Chris Milk: It was a difficult song to write on because the lyric is so narrative that you have to incorporate it into the visual concept or else you’re going to fall flat on your face. It’s almost spoken word, like someone telling a story which is very specific. There was an obvious “see-say” way to go with it, in which you write a story showing exactly what he’s talking about. It was very hard to get away from that since the vocal is so prominent. I figured the record company would probably be inundated with those types of treatments though so I really tried to steer clear of being too literal with it. I wanted to do something interesting and surreal yet still do the appropriate nods in specific places to the lyrics so it all stayed somewhat cohesive. Also, I am big Chemical Brothers fan and I’ve noticed that their videos are almost always some kind of journey. Whether it be a journey that is personal, physical, psychological, or just by train, it always seems to be a thread. I decided to try to do a journey that was spiritual.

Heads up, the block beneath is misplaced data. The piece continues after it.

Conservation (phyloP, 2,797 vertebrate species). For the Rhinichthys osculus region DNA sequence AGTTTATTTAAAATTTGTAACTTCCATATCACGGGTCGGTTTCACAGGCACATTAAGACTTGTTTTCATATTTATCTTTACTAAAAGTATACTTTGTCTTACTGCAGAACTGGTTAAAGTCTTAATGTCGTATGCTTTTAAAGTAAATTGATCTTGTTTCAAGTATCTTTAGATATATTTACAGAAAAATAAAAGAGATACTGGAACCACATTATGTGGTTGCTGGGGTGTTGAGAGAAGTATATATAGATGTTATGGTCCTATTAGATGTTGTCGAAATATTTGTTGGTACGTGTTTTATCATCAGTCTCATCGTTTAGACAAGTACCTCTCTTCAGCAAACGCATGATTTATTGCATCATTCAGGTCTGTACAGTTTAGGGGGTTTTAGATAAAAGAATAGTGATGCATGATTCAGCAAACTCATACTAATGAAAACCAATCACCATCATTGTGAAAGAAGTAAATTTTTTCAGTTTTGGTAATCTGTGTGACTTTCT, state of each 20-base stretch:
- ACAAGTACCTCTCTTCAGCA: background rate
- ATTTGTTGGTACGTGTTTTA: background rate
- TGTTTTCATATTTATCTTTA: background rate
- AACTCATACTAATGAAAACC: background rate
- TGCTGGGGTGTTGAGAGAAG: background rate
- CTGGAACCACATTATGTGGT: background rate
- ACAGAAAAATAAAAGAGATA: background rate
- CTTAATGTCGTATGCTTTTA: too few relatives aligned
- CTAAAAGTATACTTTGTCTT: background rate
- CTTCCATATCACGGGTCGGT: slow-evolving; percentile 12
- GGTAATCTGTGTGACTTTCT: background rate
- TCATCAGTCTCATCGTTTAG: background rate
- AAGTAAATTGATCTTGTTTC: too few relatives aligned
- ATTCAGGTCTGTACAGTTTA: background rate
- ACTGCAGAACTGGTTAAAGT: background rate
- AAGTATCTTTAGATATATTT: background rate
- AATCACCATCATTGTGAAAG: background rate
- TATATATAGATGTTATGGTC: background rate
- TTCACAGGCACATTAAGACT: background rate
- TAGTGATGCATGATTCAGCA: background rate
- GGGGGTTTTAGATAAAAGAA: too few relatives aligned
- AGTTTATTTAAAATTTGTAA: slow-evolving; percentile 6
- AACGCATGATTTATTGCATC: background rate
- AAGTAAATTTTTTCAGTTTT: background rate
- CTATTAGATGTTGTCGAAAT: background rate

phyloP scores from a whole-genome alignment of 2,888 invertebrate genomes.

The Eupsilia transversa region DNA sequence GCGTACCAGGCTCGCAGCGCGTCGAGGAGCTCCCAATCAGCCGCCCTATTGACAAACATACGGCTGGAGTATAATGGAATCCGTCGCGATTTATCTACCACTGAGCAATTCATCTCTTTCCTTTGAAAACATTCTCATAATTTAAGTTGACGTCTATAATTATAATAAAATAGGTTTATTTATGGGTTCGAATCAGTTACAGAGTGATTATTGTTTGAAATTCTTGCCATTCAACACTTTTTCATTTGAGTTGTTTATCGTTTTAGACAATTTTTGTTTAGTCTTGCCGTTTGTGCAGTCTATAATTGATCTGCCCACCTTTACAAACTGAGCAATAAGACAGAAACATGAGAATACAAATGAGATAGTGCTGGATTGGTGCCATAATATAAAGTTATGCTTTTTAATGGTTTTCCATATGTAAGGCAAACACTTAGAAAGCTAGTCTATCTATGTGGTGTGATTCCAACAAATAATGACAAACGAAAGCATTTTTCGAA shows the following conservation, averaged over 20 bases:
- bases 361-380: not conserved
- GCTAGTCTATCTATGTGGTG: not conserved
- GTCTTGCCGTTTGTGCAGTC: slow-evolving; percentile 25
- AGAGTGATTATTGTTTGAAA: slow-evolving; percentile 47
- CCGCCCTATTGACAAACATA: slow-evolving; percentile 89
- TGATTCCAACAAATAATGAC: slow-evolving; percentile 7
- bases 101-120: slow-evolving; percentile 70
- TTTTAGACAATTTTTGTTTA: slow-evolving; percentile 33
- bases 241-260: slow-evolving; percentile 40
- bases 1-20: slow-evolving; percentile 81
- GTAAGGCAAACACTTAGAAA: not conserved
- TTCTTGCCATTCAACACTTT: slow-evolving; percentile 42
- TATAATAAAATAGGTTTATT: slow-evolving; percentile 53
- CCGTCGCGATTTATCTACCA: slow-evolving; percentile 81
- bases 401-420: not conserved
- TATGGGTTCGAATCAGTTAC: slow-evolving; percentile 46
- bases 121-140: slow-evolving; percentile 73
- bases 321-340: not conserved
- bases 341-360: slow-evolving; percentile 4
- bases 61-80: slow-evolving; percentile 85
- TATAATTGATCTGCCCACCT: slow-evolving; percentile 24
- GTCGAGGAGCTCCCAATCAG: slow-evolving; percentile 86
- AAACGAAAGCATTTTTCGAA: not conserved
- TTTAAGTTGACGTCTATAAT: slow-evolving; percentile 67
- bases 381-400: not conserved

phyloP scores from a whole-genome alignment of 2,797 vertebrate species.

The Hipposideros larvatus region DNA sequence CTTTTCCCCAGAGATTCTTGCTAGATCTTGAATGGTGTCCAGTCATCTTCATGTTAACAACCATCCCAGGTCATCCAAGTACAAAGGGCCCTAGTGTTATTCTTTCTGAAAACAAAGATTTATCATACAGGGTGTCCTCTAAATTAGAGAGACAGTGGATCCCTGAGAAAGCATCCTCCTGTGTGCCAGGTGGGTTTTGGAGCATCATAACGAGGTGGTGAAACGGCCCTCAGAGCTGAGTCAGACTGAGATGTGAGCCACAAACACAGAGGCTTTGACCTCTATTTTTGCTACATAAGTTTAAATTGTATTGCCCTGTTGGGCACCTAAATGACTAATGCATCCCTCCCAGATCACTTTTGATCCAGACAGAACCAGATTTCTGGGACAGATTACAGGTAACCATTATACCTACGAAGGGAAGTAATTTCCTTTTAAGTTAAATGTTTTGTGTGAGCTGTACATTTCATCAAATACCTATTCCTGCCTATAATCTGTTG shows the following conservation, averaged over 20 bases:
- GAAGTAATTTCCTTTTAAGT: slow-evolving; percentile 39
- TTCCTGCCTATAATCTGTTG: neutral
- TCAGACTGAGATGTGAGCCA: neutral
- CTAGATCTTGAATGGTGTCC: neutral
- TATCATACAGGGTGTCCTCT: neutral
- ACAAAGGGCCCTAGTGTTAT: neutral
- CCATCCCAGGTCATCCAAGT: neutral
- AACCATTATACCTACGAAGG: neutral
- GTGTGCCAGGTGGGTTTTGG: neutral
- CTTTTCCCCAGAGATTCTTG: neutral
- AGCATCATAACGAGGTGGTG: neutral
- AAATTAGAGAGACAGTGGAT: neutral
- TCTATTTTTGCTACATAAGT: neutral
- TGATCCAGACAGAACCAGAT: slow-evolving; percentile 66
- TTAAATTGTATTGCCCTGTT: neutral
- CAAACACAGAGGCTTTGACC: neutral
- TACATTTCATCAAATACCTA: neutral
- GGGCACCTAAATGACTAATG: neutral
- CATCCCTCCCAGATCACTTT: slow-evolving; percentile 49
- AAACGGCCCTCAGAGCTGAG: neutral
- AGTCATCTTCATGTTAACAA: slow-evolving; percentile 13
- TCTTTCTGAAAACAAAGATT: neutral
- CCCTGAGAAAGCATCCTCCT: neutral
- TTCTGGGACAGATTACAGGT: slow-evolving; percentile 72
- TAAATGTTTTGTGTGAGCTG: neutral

MVW: How did you bring the two stories together?

CM: The lyrics center around “a golden path,” which seems to be toward the promised land of a higher plane, whether that be consciousness or heaven though even the song acknowledges that the path might not be all it’s cracked up to be, with the word “supposed.” I wanted to twist it into more of a social commentary, with the golden path being toward power and riches, paved by the “greed is good” corporate American ideal. The song has a very Sixties melody and instrumentation, so I thought it would be interesting to try and recreate that era. The main character is the one kid in the free love generation who chooses the path of riches and power over freedom and love. The date on the check in the video is 1970, the free love decade is over. People are having to get jobs and start working instead of just dancing around in fields. The video’s protagonist is the first kid in the free love generation that goes and gets a job in corporate America instead of rebelling against it. But the life he’s passed up haunts him still. His delusions of redemption begin to manifest themselves through antiquated office equipment and chocolate covered doughnuts.